This Tender Land by William Kent Krueger

How I Read It: Audiobook/ Ebook

Dates Read: 9/17/19-9/26/19

I will be completely upfront in that I totally didn’t see that ending coming! The book is reminiscent of The Adventures of Huckleberry Finn by Mark Twain, with a complete surprise wrap-up of the story.

Set in 1932, Odysseus (Odie) O’Banion is an orphan stuck at the Lincoln Indian Training School in Minnesota. This school is intended to be a boarding school for Native American children in an effort to “kill the Indian, save the man”. Odie, along with his brother, Albert, are forced into this school because they were orphaned after the death of their father. There they meet a Sioux boy named Mose, who had his tongue removed when he was a boy, leaving him mute.

The school is extremely cruel in their punishments. One of the punishments forced the boy to stay in the “Quiet Room”, where they are physically abused (and possibly sexually as well), left to sleep on a bale of hay, with the only companion being a rat. Odie became well acquainted with this room because he would not fit the mold expected of him. The other punishment was being forced to work in the fields for the local farmers. That hard work tore up their hands and left the boys exhausted, sometimes also making them miss dinner.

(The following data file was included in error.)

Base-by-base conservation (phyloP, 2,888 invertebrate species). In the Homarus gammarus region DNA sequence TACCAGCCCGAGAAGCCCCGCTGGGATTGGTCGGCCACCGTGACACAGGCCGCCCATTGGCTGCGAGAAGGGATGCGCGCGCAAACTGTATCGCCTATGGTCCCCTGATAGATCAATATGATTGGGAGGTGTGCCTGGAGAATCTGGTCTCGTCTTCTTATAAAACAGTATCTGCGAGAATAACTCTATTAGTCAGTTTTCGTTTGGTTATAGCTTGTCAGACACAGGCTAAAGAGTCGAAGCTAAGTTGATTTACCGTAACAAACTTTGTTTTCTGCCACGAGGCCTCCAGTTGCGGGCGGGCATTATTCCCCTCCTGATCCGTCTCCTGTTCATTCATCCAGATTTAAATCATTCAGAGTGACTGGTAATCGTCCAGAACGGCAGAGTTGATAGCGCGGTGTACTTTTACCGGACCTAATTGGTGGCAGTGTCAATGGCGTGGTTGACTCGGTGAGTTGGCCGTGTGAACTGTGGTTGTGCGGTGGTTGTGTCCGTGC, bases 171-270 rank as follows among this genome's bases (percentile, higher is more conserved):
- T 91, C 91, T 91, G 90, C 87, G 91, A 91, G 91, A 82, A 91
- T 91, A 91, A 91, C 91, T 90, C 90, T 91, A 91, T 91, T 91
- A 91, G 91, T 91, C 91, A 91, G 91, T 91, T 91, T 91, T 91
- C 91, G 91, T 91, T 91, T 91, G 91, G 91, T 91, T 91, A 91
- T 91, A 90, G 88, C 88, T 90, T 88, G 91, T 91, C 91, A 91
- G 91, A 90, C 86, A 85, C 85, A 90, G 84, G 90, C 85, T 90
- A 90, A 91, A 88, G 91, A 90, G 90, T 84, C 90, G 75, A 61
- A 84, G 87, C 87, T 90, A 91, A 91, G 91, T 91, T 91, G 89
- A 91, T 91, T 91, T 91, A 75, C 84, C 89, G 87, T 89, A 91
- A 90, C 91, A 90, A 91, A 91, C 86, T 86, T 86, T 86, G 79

While working in the fields, Mose, Alfred, and Odie meet the Frost family, and specifically little Emmy Frost. When a tornado comes through Minnesota, the Frost family farm is destroyed, leading to the death of all the family members except for little Emmy. The owner of the Lincoln School, Thelma Brickman (aka the Black Witch), adopts Emmy following these events, which concerns Odie and company for her safety.

After a trip to the Quiet Room leads to murder, Odie must leave the school. His brother and Mose decide to go with him, but they refuse to leave without Emmy. They kidnap her and run away with the money and papers in the Brickman safe. They decide to take a canoe down the Gilead River, which feeds into the Mississippi, in order to get to their aunt’s house in St. Louis, MO.

The journey leads to a path of self-discovery, love, family, and faith. Each part of the book is a new interaction which ultimately affects how Odie and the rest of the vagabonds interpret the world around them.

As for my opinions, I was slightly disappointed by the ending. I was incredibly surprised, which might be what was expected, but I kept thinking back to whether we were even given clues, and we really weren’t. It seemed like a huge surprise that come out of nowhere. I would rather we get some stepping stones to the ending rather than just throwing us in there.

I definitely would not have picked this book to read for myself. However, there were sections of this book that kept my interest, but there were also other parts of this book that I just completely lost focus. I ultimately would give this book 3.5 out of 5 stars, but I could be persuaded to give it a little more.

If you guys have any thoughts or ideas, feel free to leave a comment, find me on the social medias at @elizabooksblog, or email me at And as always, I’ll see you all in the next book!

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